Exploring Sichuan culture, cuisine and the arts during a long weekend break in Chengdu, Sichuan Province, China.
Pacific Delight World Tours (800/221-7179) arranged our Chengdu visit in conjunction with a tour of the Wolong Giant Panda Breeding Reserve. We planned to leave Chengdu by express bus bound for Chongqing, to join a three-day, upstream Three Gorges cruise on the Yangtze. With gratitude and an email packed with contact information (just in case), we landed at Chengdu Airport and found our CITS guide outside baggage claim.
Sammi’s Welcome to Chengdu
Sammi (her real name is Li Jie), as she called herself after a sexy Hong Kong pop artiste, sported a striped pink T-shirt, jeans, flowered socks and high-top sneakers, and a long narrow switch of braided black hair that fell neatly behind her shaggy cut. With a “Three Hours In…Chengdu ” clipping fresh from the Asian Wall Street Journal in hand, we asked Sammi if we could go to the recommended Sichuan University Museum.
Her momentary pause reminded me of the Chinese government guides I had met in 1980, who insisted you stick with the program they’d been programmed with. Times change. Sammi pulled out her cellphone, called a student she knew to inquire about the University’s hours, and suggested that we stop there on the way to the hotel. After all, our time was so short.
Despite the Wall St. Journal’s claim that the museum was on the banks of the scenic Funan or Mother River, it was in fact buried behind a security gate and acres of faceless modern dorms at the huge riverside campus. Led by a uniformed guard who turned on lights and ceiling fan as we strolled through each small gallery, the dusty collection of masks, Sichuan folk arts, pottery, opera costumes, and mesmerizing scroll paintings depicting the rot-in-hell demise of Daoist religious fanatics kept us all entranced for an hour.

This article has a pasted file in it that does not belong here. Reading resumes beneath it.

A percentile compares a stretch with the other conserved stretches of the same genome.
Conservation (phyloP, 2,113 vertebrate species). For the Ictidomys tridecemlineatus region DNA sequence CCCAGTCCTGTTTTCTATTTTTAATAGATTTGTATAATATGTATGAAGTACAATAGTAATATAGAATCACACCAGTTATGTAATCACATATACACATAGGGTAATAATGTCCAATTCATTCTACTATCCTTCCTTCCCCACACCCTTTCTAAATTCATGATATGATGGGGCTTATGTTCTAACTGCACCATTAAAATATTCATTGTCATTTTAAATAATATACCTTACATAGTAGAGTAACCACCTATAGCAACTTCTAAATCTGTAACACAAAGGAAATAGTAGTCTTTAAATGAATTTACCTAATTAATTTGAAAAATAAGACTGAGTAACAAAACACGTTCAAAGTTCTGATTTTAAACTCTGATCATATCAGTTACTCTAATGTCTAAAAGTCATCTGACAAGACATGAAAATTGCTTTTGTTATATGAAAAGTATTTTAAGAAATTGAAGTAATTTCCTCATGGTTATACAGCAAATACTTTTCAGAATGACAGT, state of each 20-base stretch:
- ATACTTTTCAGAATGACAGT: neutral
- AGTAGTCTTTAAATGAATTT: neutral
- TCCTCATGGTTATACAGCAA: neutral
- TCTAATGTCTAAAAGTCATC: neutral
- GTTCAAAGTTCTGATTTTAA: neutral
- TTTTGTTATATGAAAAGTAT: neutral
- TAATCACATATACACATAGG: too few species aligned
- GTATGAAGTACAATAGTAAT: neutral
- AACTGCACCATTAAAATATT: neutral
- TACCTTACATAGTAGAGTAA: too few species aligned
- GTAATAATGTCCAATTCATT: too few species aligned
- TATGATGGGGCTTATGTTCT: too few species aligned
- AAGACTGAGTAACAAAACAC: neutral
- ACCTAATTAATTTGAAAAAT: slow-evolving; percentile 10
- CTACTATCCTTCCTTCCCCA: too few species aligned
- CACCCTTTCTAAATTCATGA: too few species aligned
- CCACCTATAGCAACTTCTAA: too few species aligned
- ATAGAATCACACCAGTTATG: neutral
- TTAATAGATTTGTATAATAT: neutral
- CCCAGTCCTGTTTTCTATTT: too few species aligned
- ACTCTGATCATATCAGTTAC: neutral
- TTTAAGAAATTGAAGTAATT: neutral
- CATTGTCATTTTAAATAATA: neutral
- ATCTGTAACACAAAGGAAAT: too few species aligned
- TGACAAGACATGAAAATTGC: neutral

Chengdu, otherwise known as the Kingdom of Bicycles because its 11 million residents somehow ride over 30 million two-wheelers, is a fascinating city. Modern highrises and fashion malls, several universities, the “cottage” home of the poet Du Fu, and a street choked with bars sporting KTV signs give it a prosperous air.
We asked Sammi about stopping at a tea parlor where vignettes from the comic Sichuan Opera — part magic show, part cabaret — supposedly occurred. Suggesting that they would be closed, she arranged for tickets to the evening tourist performance of the Shufeng Yayun Sichuan Opera.
For about US$60, the three of us were driven to a brightly painted, carved teak tea house, part of a former Taoist abbey, with a central courtyard filled with rattan armchairs. While we waited in the wilting 38°C heat, an army of young ushers in yellow T-shirts descended on the few rows of FITS (foreign individual tourists, as we were known) to offer us US $6 upright massages. About two minutes before the show began, swarms of Chinese from bus tours raced in to take their assigned seats.
The next 90 minutes passed in the stupor that only unfamiliar opera and stifling heat can produce. We do recall seeing a deep-throated fire-swallowing act, a costumed dancer who switched dozens of face masks with sleight of hand, a nagged-to-death husband balancing burning candles on his head while his wife watched, a wonderful soloist on what seemed like a zither, and an unusually creative display of hand shadows. The performer used thumbs, fingers and forearms to create a chicken, a rabbit, their barnyard friends, and eventually a wolf which would eat them all.
Our son, for whom we often think we’re doing these things, was amused but not nearly as delighted with the show as his parents. (He did love getting a free straw fan with his ticket.)
Primitive or Other-worldly
Sammi and our driver, Mr. Hu, arrived early the next morning for another daytrip we’d requested, this time to the Sanxingdui Museum in Dayan. Within the museum’s odd, cantilevered walls is a startling collection of tomb artifacts dating from 2800 BCE in the Shu Kingdom.